You can hear me read this story on episode #69 of R.B. Wood’s Word Count Podcast.
The prompts for this episode were “August”, and this photo:
The tent in my story might be a bit different than the tent in the photo, but, you know, poetic licence and all that… I also added in a couple of lines that I cut for time when reading this story for the podcast. Nothing major, but a bit more sense of place perhaps?
Rúna is looking at the fly. It’s buzzing around her mother’s dried herbs in the summer tent, raised in Frigga’s meadow, while the village burns beyond the trees.
She can hear the distant screams and the clang of metal, but inside the tent it’s quiet, except for the buzzing fly, crawling down the inside of the tent now, glistening black with quivering wings.
Rúna hates the fly – its filthy carapace and twitching legs and whirring wings – and she’s trying very hard not to clench her hands in anger.
“No fists,” mother always says, creasing her forehead and raising a finger. “Never use your fists. Not ever.” It doesn’t matter if Rúna tells her that the other kids in the village use their fists all the time – even the adults do, she’s seen them, in the fighting pit, or at the feasts at midwinter and midsummer when they all get drunk and loud, striking each other with fists and blades of bronze and iron.
“This rule is for you, not them. Open hands are for peace and healing. Fists are for anger and fear and hate.”
Rúna thinks of mother’s frown and tries to keep her hands from tightening.
Mother’s herbs hang in bunches from the tentpoles above, each kind of herb carefully tied with a piece of string, swaying gently as it dries in the August breeze.
Rúna knows them all: lavender for sleeping, sage for fevers and headaches, chamomile to help you sleep, lady’s mantle to help a woman bleed less.
Rúna knows much more than mother thinks. She knows mother’s songs and runes, too, even though mother won’t let her use them.
Last time she saw mother, a man struck her from behind and clapped an iron collar around her neck. Iron to bind and quell. Mother bled. She fell. Rúna watched through the warped boards of the byre while mother was dragged off with the rest.
Rúna’s hands tremble but she keeps them flat in the dirt.
Beside her, Idun is curled up, her small face pressed into Rúna’s ribs.
Mother made Rúna swear to take care of Idun when she hid them underneath the hay. But Idun is just a stupid baby, and when they first got into the tent, Rúna had to hold her hand over Idun’s mouth so she wouldn’t cry out.
Far away, someone is screaming. It’s not mother, because the man gagged mother with a strip of cloth so she could not speak.
Iron around her throat, rope around her wrists, cloth to silence her.
Rúna feels her hands tremble, fingers curling.
“No,” she whispers to herself, whispers to the smell of burning wafting through the tent, whispers to Idun. “No.”
The men came at dawn, carrying steel and fire, chains and spears. Their ships pulled up in the shallows near the village, fearsome beasts leering from every prow, open mouthed and hungry, devouring the early morning fog and smoke.
Mother could not stop the men. Could not fight them off. All she had time to do was to hide Rúna and Idun in the byre, telling them to run through the woods to the meadow once they would not be seen.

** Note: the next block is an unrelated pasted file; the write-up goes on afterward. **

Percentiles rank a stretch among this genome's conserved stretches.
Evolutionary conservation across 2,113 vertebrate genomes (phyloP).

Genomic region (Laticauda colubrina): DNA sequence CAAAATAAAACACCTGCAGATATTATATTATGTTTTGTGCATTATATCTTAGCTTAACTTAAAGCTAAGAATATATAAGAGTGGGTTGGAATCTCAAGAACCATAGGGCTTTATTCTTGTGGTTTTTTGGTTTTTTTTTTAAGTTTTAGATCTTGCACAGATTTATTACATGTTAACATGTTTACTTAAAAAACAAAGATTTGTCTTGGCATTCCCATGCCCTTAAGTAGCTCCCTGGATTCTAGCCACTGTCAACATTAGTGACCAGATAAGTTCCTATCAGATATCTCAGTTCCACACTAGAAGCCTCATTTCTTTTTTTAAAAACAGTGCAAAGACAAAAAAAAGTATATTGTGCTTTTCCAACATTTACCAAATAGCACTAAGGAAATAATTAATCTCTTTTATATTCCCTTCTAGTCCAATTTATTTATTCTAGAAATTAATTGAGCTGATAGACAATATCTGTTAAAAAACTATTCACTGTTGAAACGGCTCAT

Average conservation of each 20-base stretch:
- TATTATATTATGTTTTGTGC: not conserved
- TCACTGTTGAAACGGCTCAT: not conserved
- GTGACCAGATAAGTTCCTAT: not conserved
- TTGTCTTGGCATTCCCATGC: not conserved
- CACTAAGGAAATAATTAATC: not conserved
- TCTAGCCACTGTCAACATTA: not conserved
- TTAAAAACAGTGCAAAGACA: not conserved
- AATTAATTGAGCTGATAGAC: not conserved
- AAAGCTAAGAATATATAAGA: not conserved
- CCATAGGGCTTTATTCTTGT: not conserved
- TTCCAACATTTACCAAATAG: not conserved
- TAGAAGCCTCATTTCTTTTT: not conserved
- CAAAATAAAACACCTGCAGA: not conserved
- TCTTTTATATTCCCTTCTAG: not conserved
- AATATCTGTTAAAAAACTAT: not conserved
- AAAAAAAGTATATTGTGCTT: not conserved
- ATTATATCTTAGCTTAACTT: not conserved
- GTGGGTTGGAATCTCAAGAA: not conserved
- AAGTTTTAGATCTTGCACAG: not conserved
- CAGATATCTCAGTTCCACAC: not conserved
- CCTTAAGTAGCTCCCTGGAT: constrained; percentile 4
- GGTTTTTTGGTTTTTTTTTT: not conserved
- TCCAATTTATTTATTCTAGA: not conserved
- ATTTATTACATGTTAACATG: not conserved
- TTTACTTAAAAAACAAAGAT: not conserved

The fly is crawling on Idun’s arm now, its legs tickling her dimpled elbow. Idun does not stir.
Rúna does not clench her fist, she only pinches the air with her right thumb and index finger, like when she pinches Idun sometimes when she can’t stand her sister’s wailing or her drooling or her grabby, fat fingers.
The fly, though she does not touch it, stops crawling, stops buzzing. Rúna thinks of the men putting the iron around mother’s neck, thinks of the houses set aflame, and pinches her fingers together so tight it hurts.
The fly’s legs curl up. It drops off Idun’s arm and falls into the dirt. Rúna knows it will not move again.
Heart pounding, she puts her hands flat down on the ground.
Never use your fists.
Did I clench my fist when Idun cried? Rúna thinks, and does not dare to turn and look, because Idun has been so still and so quiet for so long.
She was just angry at Idun for crying, for not listening, for being a baby, and the smell of smoke and fire and blood and iron choked her.
They saw a man in the grass when they scurried away from the village. His head was split in two and flies crawled inside his mouth and eyes. Idun would not stop crying after she saw him, pappa!, pappa!, she cried, even when Rúna told her to shut her mouth.
It didn’t look a bit like pappa, Rúna thinks, even though she recognized the braids in his beard and hair just like Idun did.
The light fades. It gets dark outside, mostly quiet, too.
Except now, there’s a dog outside. Rúna hears it sniffing. Closer. Closer.
She lifts her hands, curling her fingers loosely, then straightens them again.
Never use your fists.
Besides, she likes dogs.
Outside the tent, the dog whines and yips as if in greeting.
“What you find there, Ulv, what you find in that tent?”
The man’s voice is deep and soft. Rúna hears his footsteps – heavy, booted feet – hears the clink of chainmail, the scraping of a sharp edge against the scabbard as he unsheathes his iron.
The dog whines and barks and Rúna’s heart beats so fast and heavy she cannot think, cannot feel, cannot speak, cannot move. She thinks of the iron collar around mother’s neck, the rope, the gag.
Her hands grasp at the dirt, grasp at Idun’s cold, cold hand. Rúna knows she will not move again.
Then the tent flap rips open, and a glint of iron flashes through the dusk.
Rúna closes her eyes and clenches both hands into fists.
© Maria Haskins 2017.
Note: the rune stone in the cover image is from a stone in Tjangvide, Gotland that was raised around 700AD. It depicts the god Wotan/Odin, the goddess Frigga, and a lot of other rather dramatic happenings. Cover created by me, using Canva.